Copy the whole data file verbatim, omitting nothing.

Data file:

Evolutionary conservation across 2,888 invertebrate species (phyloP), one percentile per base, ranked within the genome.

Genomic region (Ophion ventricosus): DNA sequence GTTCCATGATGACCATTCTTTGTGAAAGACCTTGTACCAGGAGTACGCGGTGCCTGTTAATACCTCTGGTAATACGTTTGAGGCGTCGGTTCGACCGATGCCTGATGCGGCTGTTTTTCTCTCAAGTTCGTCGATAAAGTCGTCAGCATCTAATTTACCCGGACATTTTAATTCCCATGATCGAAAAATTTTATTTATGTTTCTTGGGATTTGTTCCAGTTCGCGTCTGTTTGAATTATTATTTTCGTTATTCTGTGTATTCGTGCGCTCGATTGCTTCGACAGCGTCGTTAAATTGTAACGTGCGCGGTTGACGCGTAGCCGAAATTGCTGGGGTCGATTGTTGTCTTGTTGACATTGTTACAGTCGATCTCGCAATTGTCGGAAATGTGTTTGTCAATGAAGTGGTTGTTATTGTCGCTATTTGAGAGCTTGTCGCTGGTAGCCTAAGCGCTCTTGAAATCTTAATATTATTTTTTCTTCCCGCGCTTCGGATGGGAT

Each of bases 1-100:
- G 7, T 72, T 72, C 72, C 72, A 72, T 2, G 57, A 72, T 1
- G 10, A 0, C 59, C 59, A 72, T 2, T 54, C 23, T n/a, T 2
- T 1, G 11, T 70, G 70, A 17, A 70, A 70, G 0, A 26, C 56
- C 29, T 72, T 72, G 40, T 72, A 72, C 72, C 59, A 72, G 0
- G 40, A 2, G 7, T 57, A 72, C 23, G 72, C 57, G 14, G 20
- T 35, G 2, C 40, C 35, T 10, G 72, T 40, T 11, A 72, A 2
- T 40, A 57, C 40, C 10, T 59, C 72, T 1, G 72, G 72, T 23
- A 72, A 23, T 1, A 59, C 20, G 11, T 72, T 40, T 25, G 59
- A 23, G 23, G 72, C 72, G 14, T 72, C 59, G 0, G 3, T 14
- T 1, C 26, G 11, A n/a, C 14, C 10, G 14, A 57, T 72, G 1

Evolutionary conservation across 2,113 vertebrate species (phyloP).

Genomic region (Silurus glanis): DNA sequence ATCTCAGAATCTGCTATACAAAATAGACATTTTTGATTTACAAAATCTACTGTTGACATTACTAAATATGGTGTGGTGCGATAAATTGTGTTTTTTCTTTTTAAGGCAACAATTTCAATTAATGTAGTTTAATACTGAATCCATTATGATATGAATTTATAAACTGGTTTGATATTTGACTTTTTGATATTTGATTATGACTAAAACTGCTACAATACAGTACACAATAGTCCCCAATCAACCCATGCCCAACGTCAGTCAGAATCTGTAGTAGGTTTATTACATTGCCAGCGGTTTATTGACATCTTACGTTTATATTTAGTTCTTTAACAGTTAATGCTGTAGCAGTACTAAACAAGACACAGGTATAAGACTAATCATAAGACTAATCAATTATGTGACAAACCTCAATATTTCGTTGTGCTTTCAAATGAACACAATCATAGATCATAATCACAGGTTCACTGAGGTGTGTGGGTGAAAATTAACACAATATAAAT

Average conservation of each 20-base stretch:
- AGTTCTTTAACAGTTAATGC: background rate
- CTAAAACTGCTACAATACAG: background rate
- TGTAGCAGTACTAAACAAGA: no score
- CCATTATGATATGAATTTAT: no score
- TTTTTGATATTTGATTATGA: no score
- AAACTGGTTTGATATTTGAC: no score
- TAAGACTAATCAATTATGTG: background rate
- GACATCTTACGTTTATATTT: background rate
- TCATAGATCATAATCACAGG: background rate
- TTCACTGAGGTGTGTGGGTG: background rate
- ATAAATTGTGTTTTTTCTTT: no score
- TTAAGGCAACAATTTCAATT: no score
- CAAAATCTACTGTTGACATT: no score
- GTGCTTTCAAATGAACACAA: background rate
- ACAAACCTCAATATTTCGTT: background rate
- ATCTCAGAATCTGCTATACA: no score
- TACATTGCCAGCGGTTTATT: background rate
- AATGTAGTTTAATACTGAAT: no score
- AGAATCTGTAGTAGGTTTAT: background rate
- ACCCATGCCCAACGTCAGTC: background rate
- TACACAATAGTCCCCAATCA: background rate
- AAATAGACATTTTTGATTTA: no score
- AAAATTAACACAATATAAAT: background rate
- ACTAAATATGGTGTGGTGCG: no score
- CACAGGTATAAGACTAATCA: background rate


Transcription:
Evolutionary conservation across 2,888 invertebrate species (phyloP), one percentile per base, ranked within the genome.

Genomic region (Ophion ventricosus): DNA sequence GTTCCATGATGACCATTCTTTGTGAAAGACCTTGTACCAGGAGTACGCGGTGCCTGTTAATACCTCTGGTAATACGTTTGAGGCGTCGGTTCGACCGATGCCTGATGCGGCTGTTTTTCTCTCAAGTTCGTCGATAAAGTCGTCAGCATCTAATTTACCCGGACATTTTAATTCCCATGATCGAAAAATTTTATTTATGTTTCTTGGGATTTGTTCCAGTTCGCGTCTGTTTGAATTATTATTTTCGTTATTCTGTGTATTCGTGCGCTCGATTGCTTCGACAGCGTCGTTAAATTGTAACGTGCGCGGTTGACGCGTAGCCGAAATTGCTGGGGTCGATTGTTGTCTTGTTGACATTGTTACAGTCGATCTCGCAATTGTCGGAAATGTGTTTGTCAATGAAGTGGTTGTTATTGTCGCTATTTGAGAGCTTGTCGCTGGTAGCCTAAGCGCTCTTGAAATCTTAATATTATTTTTTCTTCCCGCGCTTCGGATGGGAT

Each of bases 1-100:
- G 7, T 72, T 72, C 72, C 72, A 72, T 2, G 57, A 72, T 1
- G 10, A 0, C 59, C 59, A 72, T 2, T 54, C 23, T n/a, T 2
- T 1, G 11, T 70, G 70, A 17, A 70, A 70, G 0, A 26, C 56
- C 29, T 72, T 72, G 40, T 72, A 72, C 72, C 59, A 72, G 0
- G 40, A 2, G 7, T 57, A 72, C 23, G 72, C 57, G 14, G 20
- T 35, G 2, C 40, C 35, T 10, G 72, T 40, T 11, A 72, A 2
- T 40, A 57, C 40, C 10, T 59, C 72, T 1, G 72, G 72, T 23
- A 72, A 23, T 1, A 59, C 20, G 11, T 72, T 40, T 25, G 59
- A 23, G 23, G 72, C 72, G 14, T 72, C 59, G 0, G 3, T 14
- T 1, C 26, G 11, A n/a, C 14, C 10, G 14, A 57, T 72, G 1

Evolutionary conservation across 2,113 vertebrate species (phyloP).

Genomic region (Silurus glanis): DNA sequence ATCTCAGAATCTGCTATACAAAATAGACATTTTTGATTTACAAAATCTACTGTTGACATTACTAAATATGGTGTGGTGCGATAAATTGTGTTTTTTCTTTTTAAGGCAACAATTTCAATTAATGTAGTTTAATACTGAATCCATTATGATATGAATTTATAAACTGGTTTGATATTTGACTTTTTGATATTTGATTATGACTAAAACTGCTACAATACAGTACACAATAGTCCCCAATCAACCCATGCCCAACGTCAGTCAGAATCTGTAGTAGGTTTATTACATTGCCAGCGGTTTATTGACATCTTACGTTTATATTTAGTTCTTTAACAGTTAATGCTGTAGCAGTACTAAACAAGACACAGGTATAAGACTAATCATAAGACTAATCAATTATGTGACAAACCTCAATATTTCGTTGTGCTTTCAAATGAACACAATCATAGATCATAATCACAGGTTCACTGAGGTGTGTGGGTGAAAATTAACACAATATAAAT

Average conservation of each 20-base stretch:
- AGTTCTTTAACAGTTAATGC: background rate
- CTAAAACTGCTACAATACAG: background rate
- TGTAGCAGTACTAAACAAGA: no score
- CCATTATGATATGAATTTAT: no score
- TTTTTGATATTTGATTATGA: no score
- AAACTGGTTTGATATTTGAC: no score
- TAAGACTAATCAATTATGTG: background rate
- GACATCTTACGTTTATATTT: background rate
- TCATAGATCATAATCACAGG: background rate
- TTCACTGAGGTGTGTGGGTG: background rate
- ATAAATTGTGTTTTTTCTTT: no score
- TTAAGGCAACAATTTCAATT: no score
- CAAAATCTACTGTTGACATT: no score
- GTGCTTTCAAATGAACACAA: background rate
- ACAAACCTCAATATTTCGTT: background rate
- ATCTCAGAATCTGCTATACA: no score
- TACATTGCCAGCGGTTTATT: background rate
- AATGTAGTTTAATACTGAAT: no score
- AGAATCTGTAGTAGGTTTAT: background rate
- ACCCATGCCCAACGTCAGTC: background rate
- TACACAATAGTCCCCAATCA: background rate
- AAATAGACATTTTTGATTTA: no score
- AAAATTAACACAATATAAAT: background rate
- ACTAAATATGGTGTGGTGCG: no score
- CACAGGTATAAGACTAATCA: background rate